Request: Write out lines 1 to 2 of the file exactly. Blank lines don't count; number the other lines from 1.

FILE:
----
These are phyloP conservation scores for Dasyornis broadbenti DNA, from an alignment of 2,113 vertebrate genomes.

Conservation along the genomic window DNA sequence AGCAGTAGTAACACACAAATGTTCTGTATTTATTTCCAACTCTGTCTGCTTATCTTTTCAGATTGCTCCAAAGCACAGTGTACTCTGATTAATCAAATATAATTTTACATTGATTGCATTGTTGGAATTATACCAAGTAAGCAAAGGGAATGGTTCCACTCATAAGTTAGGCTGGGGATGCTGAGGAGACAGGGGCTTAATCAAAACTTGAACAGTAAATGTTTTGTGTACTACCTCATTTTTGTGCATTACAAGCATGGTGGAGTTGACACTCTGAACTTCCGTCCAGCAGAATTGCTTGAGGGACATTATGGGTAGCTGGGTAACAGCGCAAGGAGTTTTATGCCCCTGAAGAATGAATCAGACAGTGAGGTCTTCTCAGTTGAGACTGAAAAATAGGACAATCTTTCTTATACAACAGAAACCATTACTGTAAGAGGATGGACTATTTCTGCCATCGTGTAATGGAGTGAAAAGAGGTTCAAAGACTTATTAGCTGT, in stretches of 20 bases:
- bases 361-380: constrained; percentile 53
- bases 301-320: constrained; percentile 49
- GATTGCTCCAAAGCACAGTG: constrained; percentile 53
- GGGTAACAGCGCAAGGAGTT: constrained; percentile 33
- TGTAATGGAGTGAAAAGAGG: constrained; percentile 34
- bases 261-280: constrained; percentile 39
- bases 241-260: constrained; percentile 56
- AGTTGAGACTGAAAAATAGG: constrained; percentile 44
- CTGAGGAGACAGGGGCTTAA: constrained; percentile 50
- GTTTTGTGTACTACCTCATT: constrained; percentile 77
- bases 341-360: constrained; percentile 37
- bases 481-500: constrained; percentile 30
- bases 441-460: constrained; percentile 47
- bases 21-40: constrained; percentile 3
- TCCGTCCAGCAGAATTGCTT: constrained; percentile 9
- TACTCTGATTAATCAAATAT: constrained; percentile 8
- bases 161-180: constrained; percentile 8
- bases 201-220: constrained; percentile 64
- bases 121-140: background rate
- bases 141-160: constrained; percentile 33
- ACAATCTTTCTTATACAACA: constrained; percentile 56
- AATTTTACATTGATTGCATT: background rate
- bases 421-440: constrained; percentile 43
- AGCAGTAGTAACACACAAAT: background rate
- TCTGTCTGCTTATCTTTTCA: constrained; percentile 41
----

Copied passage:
These are phyloP conservation scores for Dasyornis broadbenti DNA, from an alignment of 2,113 vertebrate genomes.

Conservation along the genomic window DNA sequence AGCAGTAGTAACACACAAATGTTCTGTATTTATTTCCAACTCTGTCTGCTTATCTTTTCAGATTGCTCCAAAGCACAGTGTACTCTGATTAATCAAATATAATTTTACATTGATTGCATTGTTGGAATTATACCAAGTAAGCAAAGGGAATGGTTCCACTCATAAGTTAGGCTGGGGATGCTGAGGAGACAGGGGCTTAATCAAAACTTGAACAGTAAATGTTTTGTGTACTACCTCATTTTTGTGCATTACAAGCATGGTGGAGTTGACACTCTGAACTTCCGTCCAGCAGAATTGCTTGAGGGACATTATGGGTAGCTGGGTAACAGCGCAAGGAGTTTTATGCCCCTGAAGAATGAATCAGACAGTGAGGTCTTCTCAGTTGAGACTGAAAAATAGGACAATCTTTCTTATACAACAGAAACCATTACTGTAAGAGGATGGACTATTTCTGCCATCGTGTAATGGAGTGAAAAGAGGTTCAAAGACTTATTAGCTGT, in stretches of 20 bases: